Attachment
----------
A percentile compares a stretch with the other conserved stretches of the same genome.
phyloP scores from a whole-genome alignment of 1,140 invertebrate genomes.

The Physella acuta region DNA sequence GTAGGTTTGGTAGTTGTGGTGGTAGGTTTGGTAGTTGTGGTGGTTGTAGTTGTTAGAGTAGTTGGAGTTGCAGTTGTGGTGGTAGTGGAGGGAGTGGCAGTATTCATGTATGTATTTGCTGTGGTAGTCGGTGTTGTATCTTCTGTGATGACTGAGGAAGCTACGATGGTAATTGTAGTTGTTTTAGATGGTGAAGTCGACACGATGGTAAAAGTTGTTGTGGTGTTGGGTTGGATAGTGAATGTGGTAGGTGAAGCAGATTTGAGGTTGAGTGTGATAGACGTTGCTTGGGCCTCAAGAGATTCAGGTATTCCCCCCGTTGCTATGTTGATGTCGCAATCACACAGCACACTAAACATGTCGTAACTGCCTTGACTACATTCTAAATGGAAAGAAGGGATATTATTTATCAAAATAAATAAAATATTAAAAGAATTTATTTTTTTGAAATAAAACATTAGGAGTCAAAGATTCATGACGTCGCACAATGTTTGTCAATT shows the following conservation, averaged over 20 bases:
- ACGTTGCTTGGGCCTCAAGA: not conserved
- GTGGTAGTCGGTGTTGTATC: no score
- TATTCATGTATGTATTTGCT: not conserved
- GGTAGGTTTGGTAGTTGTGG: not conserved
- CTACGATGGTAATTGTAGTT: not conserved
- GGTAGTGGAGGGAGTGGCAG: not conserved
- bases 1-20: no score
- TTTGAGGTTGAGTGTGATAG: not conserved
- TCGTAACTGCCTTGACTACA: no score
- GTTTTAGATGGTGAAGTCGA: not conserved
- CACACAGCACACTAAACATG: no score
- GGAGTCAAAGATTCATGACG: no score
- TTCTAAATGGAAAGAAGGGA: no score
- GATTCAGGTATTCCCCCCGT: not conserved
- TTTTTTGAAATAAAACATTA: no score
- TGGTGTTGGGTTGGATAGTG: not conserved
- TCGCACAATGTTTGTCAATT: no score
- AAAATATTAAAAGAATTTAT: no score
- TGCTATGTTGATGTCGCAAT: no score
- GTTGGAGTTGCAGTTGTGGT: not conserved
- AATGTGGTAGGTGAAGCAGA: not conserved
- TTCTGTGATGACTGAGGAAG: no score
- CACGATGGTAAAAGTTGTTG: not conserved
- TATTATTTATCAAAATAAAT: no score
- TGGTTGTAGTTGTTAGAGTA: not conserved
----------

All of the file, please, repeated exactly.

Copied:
A percentile compares a stretch with the other conserved stretches of the same genome.
phyloP scores from a whole-genome alignment of 1,140 invertebrate genomes.

The Physella acuta region DNA sequence GTAGGTTTGGTAGTTGTGGTGGTAGGTTTGGTAGTTGTGGTGGTTGTAGTTGTTAGAGTAGTTGGAGTTGCAGTTGTGGTGGTAGTGGAGGGAGTGGCAGTATTCATGTATGTATTTGCTGTGGTAGTCGGTGTTGTATCTTCTGTGATGACTGAGGAAGCTACGATGGTAATTGTAGTTGTTTTAGATGGTGAAGTCGACACGATGGTAAAAGTTGTTGTGGTGTTGGGTTGGATAGTGAATGTGGTAGGTGAAGCAGATTTGAGGTTGAGTGTGATAGACGTTGCTTGGGCCTCAAGAGATTCAGGTATTCCCCCCGTTGCTATGTTGATGTCGCAATCACACAGCACACTAAACATGTCGTAACTGCCTTGACTACATTCTAAATGGAAAGAAGGGATATTATTTATCAAAATAAATAAAATATTAAAAGAATTTATTTTTTTGAAATAAAACATTAGGAGTCAAAGATTCATGACGTCGCACAATGTTTGTCAATT shows the following conservation, averaged over 20 bases:
- ACGTTGCTTGGGCCTCAAGA: not conserved
- GTGGTAGTCGGTGTTGTATC: no score
- TATTCATGTATGTATTTGCT: not conserved
- GGTAGGTTTGGTAGTTGTGG: not conserved
- CTACGATGGTAATTGTAGTT: not conserved
- GGTAGTGGAGGGAGTGGCAG: not conserved
- bases 1-20: no score
- TTTGAGGTTGAGTGTGATAG: not conserved
- TCGTAACTGCCTTGACTACA: no score
- GTTTTAGATGGTGAAGTCGA: not conserved
- CACACAGCACACTAAACATG: no score
- GGAGTCAAAGATTCATGACG: no score
- TTCTAAATGGAAAGAAGGGA: no score
- GATTCAGGTATTCCCCCCGT: not conserved
- TTTTTTGAAATAAAACATTA: no score
- TGGTGTTGGGTTGGATAGTG: not conserved
- TCGCACAATGTTTGTCAATT: no score
- AAAATATTAAAAGAATTTAT: no score
- TGCTATGTTGATGTCGCAAT: no score
- GTTGGAGTTGCAGTTGTGGT: not conserved
- AATGTGGTAGGTGAAGCAGA: not conserved
- TTCTGTGATGACTGAGGAAG: no score
- CACGATGGTAAAAGTTGTTG: not conserved
- TATTATTTATCAAAATAAAT: no score
- TGGTTGTAGTTGTTAGAGTA: not conserved